“What should I look for when I’m buying vintage silver and sterling?”, is a question that has come up on more than one occasion.
Here is a personal list of qualities I look for when I’m contemplating a piece for my personal treasure trove.
Do you love it?
As for as I’m concerned, this is the most important factor if you are really serious about buying it. Does it really speak to you? Don’t get it because it’s “safe” and will fit in. There are plenty of styles and patterns to choose from that will work and play nicely with others.
If it’s elaborate and swirled with roses that appeals then go for it.
Perhaps not roses, but scrollwork is your thing?
Or do you prefer plain and simple, classic and timeless? Georgian era silver in the fiddle pattern, or a modern interpretation may be for you.
Many modern sets can be found that are very simple. George Jensen’s Acadia, Old Newbury Crafter’s Fiddleback, Reed & Barton’s Pointed Antique are just a few examples.
Whether you are looking for a single piece or a complete set, make sure you adore it. Don’t settle for something that is almost right. Wait until you find the one. If you are afraid you might fall out of love with something distinctive as your tastes change, I always say that it’s not like a life sentence. You can always sell or trade it for a different set.
Will you use it often?
In my opinion there is no point in purchasing something you are unlikely to use. Unused items end up as clutter, using valuable space that could serve some other purpose. Financially does it make sense to invest a significant sum of money for something that will not see the light of day? That money could go to better use, or (here’s a radical thought) savings for a rainy day.
If you love it, and are really going to use it often, then go for it.
How do you assess quality?
This is actually easier than you might think. Make sure the piece is finished as nicely on the back as the front. The photo of the Louis XVI piece above is actually of the back. On this particular pattern the scrollwork wraps around the sides of the handle and looks the same from the front and back.
Other pieces, particularly in what is called the aesthetic style the pattern should carry through to the reverse. Aesthetic pieces are literal interpretations of natural themes, an almost photographic realism.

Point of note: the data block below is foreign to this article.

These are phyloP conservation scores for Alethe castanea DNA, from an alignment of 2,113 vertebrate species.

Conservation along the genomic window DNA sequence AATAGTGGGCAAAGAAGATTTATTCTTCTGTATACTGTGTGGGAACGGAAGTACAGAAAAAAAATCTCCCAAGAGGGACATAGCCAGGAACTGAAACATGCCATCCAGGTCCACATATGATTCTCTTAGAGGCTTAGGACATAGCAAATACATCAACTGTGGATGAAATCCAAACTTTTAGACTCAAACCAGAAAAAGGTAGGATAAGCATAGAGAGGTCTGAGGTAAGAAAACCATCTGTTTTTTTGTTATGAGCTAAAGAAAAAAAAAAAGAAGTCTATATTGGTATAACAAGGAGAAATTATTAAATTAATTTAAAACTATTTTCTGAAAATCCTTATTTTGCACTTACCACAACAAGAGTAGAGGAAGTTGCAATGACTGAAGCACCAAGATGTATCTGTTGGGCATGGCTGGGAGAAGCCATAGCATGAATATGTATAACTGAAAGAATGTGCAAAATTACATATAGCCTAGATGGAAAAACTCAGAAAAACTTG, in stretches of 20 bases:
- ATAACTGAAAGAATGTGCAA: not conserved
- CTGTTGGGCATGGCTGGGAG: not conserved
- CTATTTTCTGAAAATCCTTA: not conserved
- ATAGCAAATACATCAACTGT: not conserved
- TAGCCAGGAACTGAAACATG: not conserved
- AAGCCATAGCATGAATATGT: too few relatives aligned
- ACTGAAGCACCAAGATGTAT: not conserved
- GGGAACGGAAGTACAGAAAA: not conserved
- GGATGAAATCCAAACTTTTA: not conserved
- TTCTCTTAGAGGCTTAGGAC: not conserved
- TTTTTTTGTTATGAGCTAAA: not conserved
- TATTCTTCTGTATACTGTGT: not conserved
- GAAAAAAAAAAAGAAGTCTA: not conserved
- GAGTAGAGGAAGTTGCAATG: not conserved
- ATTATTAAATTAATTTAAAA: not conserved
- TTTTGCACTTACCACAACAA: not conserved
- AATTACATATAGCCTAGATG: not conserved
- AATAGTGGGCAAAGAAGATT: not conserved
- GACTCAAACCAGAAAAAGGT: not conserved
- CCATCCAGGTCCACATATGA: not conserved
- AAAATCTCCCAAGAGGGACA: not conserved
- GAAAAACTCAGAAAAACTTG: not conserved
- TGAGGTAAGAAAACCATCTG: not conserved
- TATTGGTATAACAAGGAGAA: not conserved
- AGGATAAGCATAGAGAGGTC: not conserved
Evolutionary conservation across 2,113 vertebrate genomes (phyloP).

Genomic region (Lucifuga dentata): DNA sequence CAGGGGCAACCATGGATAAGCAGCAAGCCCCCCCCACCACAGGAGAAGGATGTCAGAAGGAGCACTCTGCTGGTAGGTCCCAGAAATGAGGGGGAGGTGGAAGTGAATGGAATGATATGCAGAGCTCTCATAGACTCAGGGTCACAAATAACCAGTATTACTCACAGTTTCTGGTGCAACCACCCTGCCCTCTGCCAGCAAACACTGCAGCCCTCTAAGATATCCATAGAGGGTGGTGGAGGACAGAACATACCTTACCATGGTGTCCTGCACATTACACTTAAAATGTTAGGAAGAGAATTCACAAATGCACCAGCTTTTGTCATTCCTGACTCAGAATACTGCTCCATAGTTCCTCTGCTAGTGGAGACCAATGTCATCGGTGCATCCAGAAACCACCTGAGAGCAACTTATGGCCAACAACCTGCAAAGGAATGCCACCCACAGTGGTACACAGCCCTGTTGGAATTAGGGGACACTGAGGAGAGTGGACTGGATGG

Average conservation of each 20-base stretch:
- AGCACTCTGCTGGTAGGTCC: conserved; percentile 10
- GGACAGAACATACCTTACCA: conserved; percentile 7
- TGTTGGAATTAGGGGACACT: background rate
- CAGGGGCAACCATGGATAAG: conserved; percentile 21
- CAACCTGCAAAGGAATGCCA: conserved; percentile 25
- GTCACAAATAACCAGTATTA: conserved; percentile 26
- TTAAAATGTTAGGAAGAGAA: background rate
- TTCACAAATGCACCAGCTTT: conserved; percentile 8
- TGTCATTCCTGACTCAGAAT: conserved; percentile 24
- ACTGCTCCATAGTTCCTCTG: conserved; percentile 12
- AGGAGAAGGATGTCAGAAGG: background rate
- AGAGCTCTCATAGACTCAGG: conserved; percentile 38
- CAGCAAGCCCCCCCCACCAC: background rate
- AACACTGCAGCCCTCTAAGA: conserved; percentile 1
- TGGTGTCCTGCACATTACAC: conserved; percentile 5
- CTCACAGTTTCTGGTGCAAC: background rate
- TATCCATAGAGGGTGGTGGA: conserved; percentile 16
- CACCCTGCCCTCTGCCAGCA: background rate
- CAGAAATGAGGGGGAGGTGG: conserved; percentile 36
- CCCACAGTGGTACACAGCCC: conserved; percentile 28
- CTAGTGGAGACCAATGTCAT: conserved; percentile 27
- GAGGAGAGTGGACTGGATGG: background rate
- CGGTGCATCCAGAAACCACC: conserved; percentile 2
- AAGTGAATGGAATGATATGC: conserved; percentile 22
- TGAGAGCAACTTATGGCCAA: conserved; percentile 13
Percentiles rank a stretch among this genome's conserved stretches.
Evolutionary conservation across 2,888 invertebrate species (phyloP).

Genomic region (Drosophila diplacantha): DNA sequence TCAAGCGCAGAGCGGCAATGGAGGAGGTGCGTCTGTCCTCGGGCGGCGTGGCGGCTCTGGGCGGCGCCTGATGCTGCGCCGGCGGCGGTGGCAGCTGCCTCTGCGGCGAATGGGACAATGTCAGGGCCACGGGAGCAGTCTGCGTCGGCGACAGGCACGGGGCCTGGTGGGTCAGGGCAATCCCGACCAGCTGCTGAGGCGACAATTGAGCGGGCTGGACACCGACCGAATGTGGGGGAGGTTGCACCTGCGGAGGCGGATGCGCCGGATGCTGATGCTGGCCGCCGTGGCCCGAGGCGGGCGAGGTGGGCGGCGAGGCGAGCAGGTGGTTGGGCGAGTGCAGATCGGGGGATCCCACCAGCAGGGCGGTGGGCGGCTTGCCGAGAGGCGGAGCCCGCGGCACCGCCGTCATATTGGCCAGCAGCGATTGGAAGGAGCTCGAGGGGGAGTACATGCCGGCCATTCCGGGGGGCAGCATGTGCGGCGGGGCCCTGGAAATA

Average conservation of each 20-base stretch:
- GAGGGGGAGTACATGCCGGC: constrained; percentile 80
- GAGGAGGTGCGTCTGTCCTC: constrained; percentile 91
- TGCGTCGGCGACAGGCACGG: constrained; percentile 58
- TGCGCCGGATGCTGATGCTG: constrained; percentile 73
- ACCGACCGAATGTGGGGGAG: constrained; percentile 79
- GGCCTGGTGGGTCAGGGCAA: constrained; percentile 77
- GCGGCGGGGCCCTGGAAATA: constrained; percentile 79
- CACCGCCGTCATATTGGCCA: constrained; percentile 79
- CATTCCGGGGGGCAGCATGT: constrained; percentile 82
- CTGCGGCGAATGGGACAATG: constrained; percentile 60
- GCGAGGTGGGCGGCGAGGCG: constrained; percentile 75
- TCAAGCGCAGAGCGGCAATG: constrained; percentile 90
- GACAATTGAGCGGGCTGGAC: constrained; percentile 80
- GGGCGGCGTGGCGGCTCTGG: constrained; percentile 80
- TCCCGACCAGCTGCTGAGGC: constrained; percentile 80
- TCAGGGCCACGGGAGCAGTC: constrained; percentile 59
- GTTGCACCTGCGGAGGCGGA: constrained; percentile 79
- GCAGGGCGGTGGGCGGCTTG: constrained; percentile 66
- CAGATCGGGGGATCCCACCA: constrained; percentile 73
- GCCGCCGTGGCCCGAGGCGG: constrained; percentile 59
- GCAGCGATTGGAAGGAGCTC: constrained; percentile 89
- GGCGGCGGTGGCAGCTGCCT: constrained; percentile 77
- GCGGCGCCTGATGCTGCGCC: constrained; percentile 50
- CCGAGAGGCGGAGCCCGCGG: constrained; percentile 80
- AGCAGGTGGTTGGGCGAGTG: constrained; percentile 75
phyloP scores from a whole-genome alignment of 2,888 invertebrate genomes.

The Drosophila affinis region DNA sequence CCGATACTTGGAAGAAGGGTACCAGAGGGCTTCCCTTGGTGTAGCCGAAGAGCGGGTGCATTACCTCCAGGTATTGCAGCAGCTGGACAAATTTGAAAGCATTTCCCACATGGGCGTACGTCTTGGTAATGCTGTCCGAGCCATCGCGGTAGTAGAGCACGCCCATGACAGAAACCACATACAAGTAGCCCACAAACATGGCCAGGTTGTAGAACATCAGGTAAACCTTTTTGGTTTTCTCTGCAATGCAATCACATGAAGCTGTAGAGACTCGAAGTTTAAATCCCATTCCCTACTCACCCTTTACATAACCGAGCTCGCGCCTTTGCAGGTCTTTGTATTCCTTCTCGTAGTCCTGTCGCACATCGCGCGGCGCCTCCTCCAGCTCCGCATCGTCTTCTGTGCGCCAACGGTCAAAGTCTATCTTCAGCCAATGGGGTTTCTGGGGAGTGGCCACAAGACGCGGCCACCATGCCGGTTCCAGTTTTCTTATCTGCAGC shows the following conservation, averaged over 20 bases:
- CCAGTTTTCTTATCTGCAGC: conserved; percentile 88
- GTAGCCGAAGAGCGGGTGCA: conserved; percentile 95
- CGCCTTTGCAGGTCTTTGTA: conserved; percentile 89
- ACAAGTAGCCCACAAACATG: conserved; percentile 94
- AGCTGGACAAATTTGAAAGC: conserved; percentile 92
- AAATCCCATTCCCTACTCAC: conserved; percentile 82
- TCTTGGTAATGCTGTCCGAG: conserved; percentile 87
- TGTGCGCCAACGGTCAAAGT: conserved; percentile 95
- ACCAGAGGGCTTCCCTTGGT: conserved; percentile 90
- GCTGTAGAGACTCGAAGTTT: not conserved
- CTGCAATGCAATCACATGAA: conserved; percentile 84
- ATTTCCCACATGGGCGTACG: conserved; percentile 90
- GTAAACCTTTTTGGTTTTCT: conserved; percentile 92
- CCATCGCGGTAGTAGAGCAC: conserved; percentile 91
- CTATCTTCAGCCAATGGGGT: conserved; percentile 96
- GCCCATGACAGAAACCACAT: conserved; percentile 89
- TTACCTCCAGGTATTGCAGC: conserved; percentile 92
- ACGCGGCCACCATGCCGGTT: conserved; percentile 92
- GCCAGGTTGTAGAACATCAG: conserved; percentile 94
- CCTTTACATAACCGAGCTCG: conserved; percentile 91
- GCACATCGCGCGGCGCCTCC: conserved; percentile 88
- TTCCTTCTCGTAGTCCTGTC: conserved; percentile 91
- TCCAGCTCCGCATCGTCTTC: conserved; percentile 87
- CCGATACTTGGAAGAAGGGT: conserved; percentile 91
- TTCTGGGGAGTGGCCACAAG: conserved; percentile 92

This is a very nice piece, finished with equal attention to detail on all sides.
Not all patterns carry through to the reverse, which does not necessarily mean it is of a lower quality. Just make sure it is finished well. Smooth, with no rough edges, or awkward spots is what you are looking for.
This is what you want to avoid.
I picked up this sugar shell to illustrate this point.
It’s obvious when a piece is of poor quality. Just make sure to examine it thoroughly on all side and from all angles. If the piece has seams, make sure those are smooth and finished looking. Again, don’t settle for a piece that is not made well.
All of that said however, the signs of use and wear a piece acquires over it’s life are not indicative of quality. Surface scratches, bumps, and dings can and do happen to vintage and antique pieces. They are not going to look out of the box new, they are by definition pieces that have seen use. My personal rule of thumb is does the bump, ding, or blemish affect either the functionality of the piece or interfere with it’s beauty. If not, then I generally don’t worry about marks and dings.
Hollowware pieces are particularly susceptible to dings. I have yet to run across a whiskey flask that does not show some sign of use. In fact I’m often amazed that any of them survive for any length of time at all! By the time you’ve drunk that pint (or even more) of whiskey in your pocket, the thought that you might miss your pocket and send the flask crashing to the floor seems distinctly probable.
Bear this thought in mind as you are checking over the pieces you are interested in.
Consider the availability of pieces?
If you have found some pieces that fit all of your criteria and intend to collect the entire set, keep in mind that some pieces may be more difficult to locate than others. In old patterns, knives can be particularly difficult to locate. When the blade separates from the handle, as often happens when old glue loses strength, often the piece just got tossed, instead of repaired.
If it is very important that you have a complete set, you may want to wait until you find a complete set of something you love.
I have a client who looked for 40 years (I am not making this up) for the knives to complete her set. She was looking for a really rare set, but nonetheless it was only sheer luck that I found them for her. While this is an extreme example it is something to factor in.
Another option is to compose a set from complementary patterns. This is a bargain way to put together something unique, fantastic, and utterly you. Another client of mine is in the final stages of doing this. She has mixed Georgian spoons, deco knives, and mother of pearl handle pieces together to create a stunning tableau. And she’s done it for less than some of the higher end stainless sets cost.
Most of all, enjoy!
No matter what you decide, enjoy it, use it, and make memories with it!
I hope you have found this helpful. As always, post a comment or ask a question below. I love to hear from you.